It would have been nice if the pandemic deniers were right, as it would have saved me a lot of pain and frustration. Unfortunately, COVID-19 is very, very real. I got it and I still haven’t recovered. There is no guarantee that I will ever be back to normal.
Since March 2020, I have teleworked and almost never left the house except for medical appointments. I did everything I could to avoid getting sick–handwashing, masks, social distancing, hand sanitizer, etc. Unfortunately, the virus must have hitched a ride on a a grocery delivery or something, after which it kicked me to the curb.
On Friday, December 18, I began to experience a cough, sore throat, chills, and an overall mental fog, which was enough to concern me but not enough to convince me that I had COVID-19. I certainly didn’t think it was bad enough to go to the hospital, so I waited over the weekend and on Monday the 21st, I called my doctor. I had a video appointment that same day, during which she made a clinical diagnosis of COVID. I was sent for a nasal swab COVID test, which came back positive, indicating that I was infected with the virus. The doctor had already prescribed steroids, which seemed to help a bit.
I isolated from the rest of the family to the best of my ability, primarily staying in my home office, in which I set up an old-fashioned cot. I slept a lot, coughed a lot and just felt terrible. Christmas was a bust and after Christmas, things did not get better. I didn’t exhibit a significant fever, but my oxygen saturation levels fell well below normal. My wife urged me to go to the hospital, but I had seen all the reports about hospitals being overwhelmed and wasn’t convinced that that was the best choice. I was worried they were full and couldn’t accommodate me.
Finally, on the afternoon of December 30, my wife put her foot down. Since everyone in the family had at least minor symptoms, she called 911 and I was taken to the hospital by ambulance. The hospital was as busy as I feared, so I spent about 18 hours in the Emergency Department before they had a bed available for me on the floor. If I remember correctly, they had converted three hospital wings to COVID wards.
My continuing mental fogginess may interfere with my ability to report an accurate chain of events, so I apologize. I do remember being on oxygen for most of my hospital stay. I remember, receiving plasma with antibodies, although that memory is kind of jumbled. I know they gave me a five-day course of Remdesivir, as well as steroids, etc.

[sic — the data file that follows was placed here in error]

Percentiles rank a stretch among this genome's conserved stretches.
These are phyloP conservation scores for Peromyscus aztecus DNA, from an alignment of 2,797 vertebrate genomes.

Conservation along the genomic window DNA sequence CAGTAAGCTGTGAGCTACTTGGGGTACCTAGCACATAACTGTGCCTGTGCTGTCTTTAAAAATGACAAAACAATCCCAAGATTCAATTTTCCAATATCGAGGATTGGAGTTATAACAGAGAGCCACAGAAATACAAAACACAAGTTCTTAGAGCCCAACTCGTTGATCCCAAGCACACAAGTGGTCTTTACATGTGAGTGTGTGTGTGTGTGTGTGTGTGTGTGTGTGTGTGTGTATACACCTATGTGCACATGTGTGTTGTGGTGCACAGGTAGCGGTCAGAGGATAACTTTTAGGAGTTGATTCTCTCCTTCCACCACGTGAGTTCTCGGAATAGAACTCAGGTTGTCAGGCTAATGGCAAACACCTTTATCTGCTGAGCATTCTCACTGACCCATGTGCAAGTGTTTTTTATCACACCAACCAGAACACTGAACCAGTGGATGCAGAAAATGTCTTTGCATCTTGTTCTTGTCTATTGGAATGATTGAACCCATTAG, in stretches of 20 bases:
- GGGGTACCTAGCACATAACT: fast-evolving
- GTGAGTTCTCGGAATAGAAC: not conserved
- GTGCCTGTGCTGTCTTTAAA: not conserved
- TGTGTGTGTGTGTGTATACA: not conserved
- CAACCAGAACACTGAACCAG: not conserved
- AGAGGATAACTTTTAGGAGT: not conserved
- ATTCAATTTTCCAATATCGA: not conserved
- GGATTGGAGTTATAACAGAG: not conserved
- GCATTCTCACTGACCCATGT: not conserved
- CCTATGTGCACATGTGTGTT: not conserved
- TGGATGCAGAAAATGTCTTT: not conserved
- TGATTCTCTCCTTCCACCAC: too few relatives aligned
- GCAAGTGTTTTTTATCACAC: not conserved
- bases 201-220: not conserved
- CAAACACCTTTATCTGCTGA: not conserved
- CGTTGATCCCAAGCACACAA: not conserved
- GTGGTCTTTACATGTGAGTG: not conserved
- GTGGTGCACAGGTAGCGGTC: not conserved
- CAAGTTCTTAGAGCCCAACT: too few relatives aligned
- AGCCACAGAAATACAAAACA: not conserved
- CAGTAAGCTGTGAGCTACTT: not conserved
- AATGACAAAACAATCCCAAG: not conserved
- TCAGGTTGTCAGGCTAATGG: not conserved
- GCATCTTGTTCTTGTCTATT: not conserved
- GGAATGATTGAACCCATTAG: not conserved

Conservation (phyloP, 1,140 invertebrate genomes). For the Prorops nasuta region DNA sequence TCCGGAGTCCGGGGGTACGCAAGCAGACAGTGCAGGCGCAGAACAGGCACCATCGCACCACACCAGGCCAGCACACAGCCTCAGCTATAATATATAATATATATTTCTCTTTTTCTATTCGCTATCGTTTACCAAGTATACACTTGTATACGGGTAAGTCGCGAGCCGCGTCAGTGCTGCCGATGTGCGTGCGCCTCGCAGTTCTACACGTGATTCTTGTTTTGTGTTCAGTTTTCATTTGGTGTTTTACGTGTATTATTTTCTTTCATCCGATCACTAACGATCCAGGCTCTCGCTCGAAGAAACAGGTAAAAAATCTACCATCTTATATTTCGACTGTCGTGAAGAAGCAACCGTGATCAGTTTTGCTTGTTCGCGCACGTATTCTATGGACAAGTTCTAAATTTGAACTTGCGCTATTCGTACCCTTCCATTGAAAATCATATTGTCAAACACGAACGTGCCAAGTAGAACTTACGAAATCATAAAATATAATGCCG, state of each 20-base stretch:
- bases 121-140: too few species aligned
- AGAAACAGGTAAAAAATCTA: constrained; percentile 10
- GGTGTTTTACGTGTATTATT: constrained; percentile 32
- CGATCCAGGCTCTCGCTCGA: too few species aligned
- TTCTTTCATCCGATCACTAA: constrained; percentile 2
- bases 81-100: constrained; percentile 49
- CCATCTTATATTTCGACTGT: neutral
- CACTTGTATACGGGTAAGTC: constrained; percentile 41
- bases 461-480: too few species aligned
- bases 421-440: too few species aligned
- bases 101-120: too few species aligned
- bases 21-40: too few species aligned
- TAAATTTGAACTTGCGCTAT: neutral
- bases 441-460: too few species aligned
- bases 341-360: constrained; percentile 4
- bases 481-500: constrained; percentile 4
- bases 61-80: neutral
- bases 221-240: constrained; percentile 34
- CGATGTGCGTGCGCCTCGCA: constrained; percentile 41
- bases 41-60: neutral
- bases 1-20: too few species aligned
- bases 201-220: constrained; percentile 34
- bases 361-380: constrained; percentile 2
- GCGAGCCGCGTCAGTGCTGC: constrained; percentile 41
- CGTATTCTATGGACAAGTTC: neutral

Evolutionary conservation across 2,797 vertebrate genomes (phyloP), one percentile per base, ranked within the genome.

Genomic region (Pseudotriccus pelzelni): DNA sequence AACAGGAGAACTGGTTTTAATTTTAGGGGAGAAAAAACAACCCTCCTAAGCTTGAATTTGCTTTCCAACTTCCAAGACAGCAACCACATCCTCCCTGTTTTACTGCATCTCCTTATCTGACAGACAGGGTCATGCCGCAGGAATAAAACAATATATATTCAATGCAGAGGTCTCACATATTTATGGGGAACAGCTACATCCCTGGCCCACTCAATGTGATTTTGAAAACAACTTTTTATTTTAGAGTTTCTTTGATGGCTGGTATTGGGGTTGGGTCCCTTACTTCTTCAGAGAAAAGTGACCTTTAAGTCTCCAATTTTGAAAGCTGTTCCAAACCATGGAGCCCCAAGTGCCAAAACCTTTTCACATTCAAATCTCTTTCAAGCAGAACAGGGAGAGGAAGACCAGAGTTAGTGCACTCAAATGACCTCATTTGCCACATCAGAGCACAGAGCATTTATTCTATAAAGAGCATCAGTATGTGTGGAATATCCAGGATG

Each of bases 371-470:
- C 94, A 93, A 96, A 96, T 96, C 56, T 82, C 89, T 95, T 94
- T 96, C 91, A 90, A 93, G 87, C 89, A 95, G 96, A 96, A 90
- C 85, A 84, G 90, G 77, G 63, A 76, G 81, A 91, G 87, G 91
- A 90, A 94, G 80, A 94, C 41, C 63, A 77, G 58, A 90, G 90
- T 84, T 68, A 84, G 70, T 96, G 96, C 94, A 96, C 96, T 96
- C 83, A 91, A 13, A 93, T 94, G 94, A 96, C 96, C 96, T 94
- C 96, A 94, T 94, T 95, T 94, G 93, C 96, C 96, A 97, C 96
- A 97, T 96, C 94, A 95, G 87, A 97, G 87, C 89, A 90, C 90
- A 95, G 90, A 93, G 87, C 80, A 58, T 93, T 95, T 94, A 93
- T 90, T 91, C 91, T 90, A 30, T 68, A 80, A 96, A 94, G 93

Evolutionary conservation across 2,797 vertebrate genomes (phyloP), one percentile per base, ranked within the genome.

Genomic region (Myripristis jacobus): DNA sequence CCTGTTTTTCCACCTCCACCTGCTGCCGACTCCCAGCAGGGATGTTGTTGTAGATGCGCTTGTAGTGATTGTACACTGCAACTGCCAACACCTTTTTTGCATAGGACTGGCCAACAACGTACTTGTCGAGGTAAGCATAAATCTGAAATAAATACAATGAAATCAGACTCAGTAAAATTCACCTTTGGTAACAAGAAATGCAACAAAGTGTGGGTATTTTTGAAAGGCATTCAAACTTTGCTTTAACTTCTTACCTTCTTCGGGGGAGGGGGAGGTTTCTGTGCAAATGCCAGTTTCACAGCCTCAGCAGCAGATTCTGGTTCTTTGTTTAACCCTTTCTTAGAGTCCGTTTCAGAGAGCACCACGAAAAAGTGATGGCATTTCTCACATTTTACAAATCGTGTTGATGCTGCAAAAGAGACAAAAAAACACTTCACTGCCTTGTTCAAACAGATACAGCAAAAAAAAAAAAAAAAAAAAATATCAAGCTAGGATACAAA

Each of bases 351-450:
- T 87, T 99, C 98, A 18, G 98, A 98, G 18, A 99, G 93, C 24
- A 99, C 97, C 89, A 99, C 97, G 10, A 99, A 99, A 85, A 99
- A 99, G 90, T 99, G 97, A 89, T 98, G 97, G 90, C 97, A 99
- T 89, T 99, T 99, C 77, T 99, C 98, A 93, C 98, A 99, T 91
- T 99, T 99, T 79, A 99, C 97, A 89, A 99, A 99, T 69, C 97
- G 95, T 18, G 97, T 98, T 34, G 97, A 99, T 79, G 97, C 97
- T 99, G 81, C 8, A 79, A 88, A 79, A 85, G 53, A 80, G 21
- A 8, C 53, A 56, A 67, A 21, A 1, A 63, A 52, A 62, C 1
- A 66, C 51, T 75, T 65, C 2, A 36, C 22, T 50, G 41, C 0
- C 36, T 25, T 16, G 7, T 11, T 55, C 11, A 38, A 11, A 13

The absolute worst was early in my stay when I was not able to breathe. The respiratory therapists were pumping as much oxygen into me as they could, but I still couldn’t breathe. One side of my brain said to keep the oxygen mask on, while the other was trying to rip the mask off so I could catch my breath. This was scarier than anything else I’ve ever encountered.
They transferred me to ICU where they monitored my vital signs and continued the Remdesivir, steroids, and whatever else. Even while receiving oxygen around the clock, my oxygen saturation levels were below normal. Lab results indicated that blood clots were forming in at least one leg, so anticoagulants were added to the medical potpourri. A Doppler ultrasound demonstrated no clots; they followed this up with a CT scan of the lungs–COVID creates a “broken glass” appearance in the lungs. I was like Harry Potter under the Sorting Hat–“Not broken glass! Not broken glass!”
As you may have heard from others, nights are the worst. Mine have been filled with nightmares and flashbacks to my time in Afghanistan and Iraq. Of course, sleeping on a cot such as I used while deployed probably didn’t help. Even now, I still wake up every hour, so sleep is anything but restful. In the hospital I could pretend it was due to the staff taking vital signs, drawing blood, etc., but it’s just part of the syndrome.
My wife set up the master bedroom for me after I got out of the hospital so I had a place to sleep, a bathroom, and a door to separate me from everybody else. It works better than the office, but I still spend the majority of my time sleeping. Sleep, as they say, is the great healer.
That pretty much describes my experience. Please take this disease seriously and take every precaution.